The Auditor-General has derailed Labour MP Clare Curran's request for a probe into KiwiRail's decision to buy train engines and wagons from China rather than have them made at its Dunedin workshops.
The Auditor-General deemed, after looking into the purchases, that the Dunedin South MP's complaint did not warrant a full inquiry.
It said the decisions by KiwiRail to buy the locomotives and wagons from a Chinese manufacturer were not made for anything other than normal business and commercial reasons.
"The processes followed by KiwiRail appear reasonable, the relevant evaluations have been carried out properly, and we have seen no evidence to suggest improper influence over these decisions," Lyn Provost said in her report.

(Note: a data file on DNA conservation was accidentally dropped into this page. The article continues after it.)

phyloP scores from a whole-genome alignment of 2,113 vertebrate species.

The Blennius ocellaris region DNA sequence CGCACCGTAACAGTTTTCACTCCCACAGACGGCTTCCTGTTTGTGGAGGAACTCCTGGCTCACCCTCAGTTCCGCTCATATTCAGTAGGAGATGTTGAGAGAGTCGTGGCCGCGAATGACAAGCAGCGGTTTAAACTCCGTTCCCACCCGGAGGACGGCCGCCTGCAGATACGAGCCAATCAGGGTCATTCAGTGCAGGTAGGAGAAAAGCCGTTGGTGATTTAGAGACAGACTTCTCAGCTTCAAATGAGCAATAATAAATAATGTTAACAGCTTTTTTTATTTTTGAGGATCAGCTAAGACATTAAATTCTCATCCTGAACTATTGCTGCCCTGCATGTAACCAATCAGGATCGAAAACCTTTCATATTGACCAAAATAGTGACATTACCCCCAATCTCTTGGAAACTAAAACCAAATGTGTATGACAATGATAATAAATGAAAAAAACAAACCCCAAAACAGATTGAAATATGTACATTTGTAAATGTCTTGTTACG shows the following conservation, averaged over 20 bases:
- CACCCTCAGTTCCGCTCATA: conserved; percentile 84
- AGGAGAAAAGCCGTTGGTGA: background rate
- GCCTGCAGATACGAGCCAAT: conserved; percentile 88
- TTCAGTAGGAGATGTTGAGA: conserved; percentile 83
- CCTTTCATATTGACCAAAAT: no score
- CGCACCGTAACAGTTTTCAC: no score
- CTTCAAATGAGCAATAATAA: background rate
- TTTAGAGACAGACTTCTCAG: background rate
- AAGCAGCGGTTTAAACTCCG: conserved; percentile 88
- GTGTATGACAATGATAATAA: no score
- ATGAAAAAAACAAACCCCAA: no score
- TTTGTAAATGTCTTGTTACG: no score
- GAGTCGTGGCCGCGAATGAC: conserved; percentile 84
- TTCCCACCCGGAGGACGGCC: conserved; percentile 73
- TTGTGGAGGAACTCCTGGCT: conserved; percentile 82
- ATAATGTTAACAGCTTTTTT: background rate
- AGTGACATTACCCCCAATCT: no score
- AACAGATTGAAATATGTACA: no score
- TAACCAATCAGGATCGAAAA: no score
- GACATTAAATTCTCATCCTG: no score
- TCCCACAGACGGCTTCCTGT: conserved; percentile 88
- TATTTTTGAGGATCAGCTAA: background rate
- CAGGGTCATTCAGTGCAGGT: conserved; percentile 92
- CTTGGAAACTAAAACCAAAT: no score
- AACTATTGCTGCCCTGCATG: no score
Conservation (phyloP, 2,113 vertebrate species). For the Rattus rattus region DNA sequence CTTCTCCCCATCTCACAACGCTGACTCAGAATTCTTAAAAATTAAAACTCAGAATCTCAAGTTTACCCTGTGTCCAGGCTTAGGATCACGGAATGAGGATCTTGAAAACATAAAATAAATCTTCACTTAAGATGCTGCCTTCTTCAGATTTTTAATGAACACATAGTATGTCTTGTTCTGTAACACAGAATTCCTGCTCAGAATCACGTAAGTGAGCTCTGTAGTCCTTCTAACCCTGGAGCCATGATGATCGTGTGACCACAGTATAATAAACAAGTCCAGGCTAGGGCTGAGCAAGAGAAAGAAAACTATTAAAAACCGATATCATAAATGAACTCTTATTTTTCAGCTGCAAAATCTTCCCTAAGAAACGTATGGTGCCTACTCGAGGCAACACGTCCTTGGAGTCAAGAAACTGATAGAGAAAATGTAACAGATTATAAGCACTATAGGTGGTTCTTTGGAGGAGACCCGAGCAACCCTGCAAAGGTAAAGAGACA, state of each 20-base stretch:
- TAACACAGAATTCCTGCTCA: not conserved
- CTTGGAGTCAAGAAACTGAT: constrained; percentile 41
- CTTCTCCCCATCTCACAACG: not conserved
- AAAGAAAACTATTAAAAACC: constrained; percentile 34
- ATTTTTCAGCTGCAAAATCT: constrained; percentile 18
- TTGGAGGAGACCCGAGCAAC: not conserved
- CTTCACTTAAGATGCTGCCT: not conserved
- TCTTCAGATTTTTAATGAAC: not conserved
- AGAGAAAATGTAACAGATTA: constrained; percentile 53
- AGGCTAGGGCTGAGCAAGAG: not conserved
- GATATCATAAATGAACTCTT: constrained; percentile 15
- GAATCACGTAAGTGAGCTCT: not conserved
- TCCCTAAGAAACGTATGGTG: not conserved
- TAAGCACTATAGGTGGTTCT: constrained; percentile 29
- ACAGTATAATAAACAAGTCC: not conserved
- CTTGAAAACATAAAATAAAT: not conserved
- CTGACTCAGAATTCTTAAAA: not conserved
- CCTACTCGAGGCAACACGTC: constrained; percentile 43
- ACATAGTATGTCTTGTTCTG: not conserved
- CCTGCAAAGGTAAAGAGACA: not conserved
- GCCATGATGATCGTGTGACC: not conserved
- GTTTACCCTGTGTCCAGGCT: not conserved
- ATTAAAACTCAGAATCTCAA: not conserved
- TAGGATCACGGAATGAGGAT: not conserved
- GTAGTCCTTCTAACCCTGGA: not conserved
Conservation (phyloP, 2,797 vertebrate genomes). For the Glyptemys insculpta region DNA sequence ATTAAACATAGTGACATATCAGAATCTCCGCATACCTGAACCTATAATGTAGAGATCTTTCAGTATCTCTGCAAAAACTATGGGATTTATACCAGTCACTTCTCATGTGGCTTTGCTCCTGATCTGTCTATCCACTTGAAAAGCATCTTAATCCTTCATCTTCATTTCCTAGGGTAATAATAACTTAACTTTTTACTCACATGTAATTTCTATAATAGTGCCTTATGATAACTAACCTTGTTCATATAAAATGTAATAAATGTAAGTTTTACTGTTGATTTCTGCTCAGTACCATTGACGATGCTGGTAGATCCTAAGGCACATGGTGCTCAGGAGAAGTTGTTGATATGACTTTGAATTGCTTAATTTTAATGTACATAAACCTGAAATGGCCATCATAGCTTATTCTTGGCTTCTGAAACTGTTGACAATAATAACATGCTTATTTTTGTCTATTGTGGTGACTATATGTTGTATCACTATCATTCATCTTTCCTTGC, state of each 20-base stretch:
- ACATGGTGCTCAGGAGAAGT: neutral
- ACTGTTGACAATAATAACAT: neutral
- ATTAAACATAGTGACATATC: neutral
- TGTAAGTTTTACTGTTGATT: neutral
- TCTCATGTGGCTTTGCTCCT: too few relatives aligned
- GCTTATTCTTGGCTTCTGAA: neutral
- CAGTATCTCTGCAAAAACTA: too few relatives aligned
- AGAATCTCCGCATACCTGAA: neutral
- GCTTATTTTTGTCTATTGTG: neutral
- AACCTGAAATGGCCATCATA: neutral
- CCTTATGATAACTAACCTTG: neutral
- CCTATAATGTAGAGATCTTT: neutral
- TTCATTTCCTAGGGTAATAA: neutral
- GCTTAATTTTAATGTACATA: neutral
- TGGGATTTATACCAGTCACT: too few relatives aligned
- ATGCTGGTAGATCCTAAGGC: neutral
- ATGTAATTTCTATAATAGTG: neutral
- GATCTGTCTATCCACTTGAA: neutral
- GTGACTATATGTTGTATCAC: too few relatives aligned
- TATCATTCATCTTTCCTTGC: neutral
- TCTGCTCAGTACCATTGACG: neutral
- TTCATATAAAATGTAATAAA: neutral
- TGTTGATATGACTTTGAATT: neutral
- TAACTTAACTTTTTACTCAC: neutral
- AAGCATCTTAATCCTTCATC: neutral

Over a period of two years KiwiRail agreed to buy 40 locomotives from China Northern Locomotive and Rolling Stock Industry Corporation (CNR) and 500 container flat top wagons from the same company.
Ms Curran had raised concerns about the value for money of the purchases and their effect on the future of KiwiRail's Hillside workshops.
The report says KiwiRail advised the cost of fixing various defects with the locomotives and wagons were met by CNR.
"We have seen nothing to suggest that the defects that have been encountered and fixed by CNR affect the original decision that CNR provided the best value for money," the report said.
Ninety of 115 workers lost their jobs at the 130-year-old Hillside workshops in November when KiwiRail sold the casting shop to Australian company Bradken.
Ms Curran had said she did not believe Government claims that it did not instruct KiwiRail to go for the lowest-cost bidder or run down the Hillside workshops.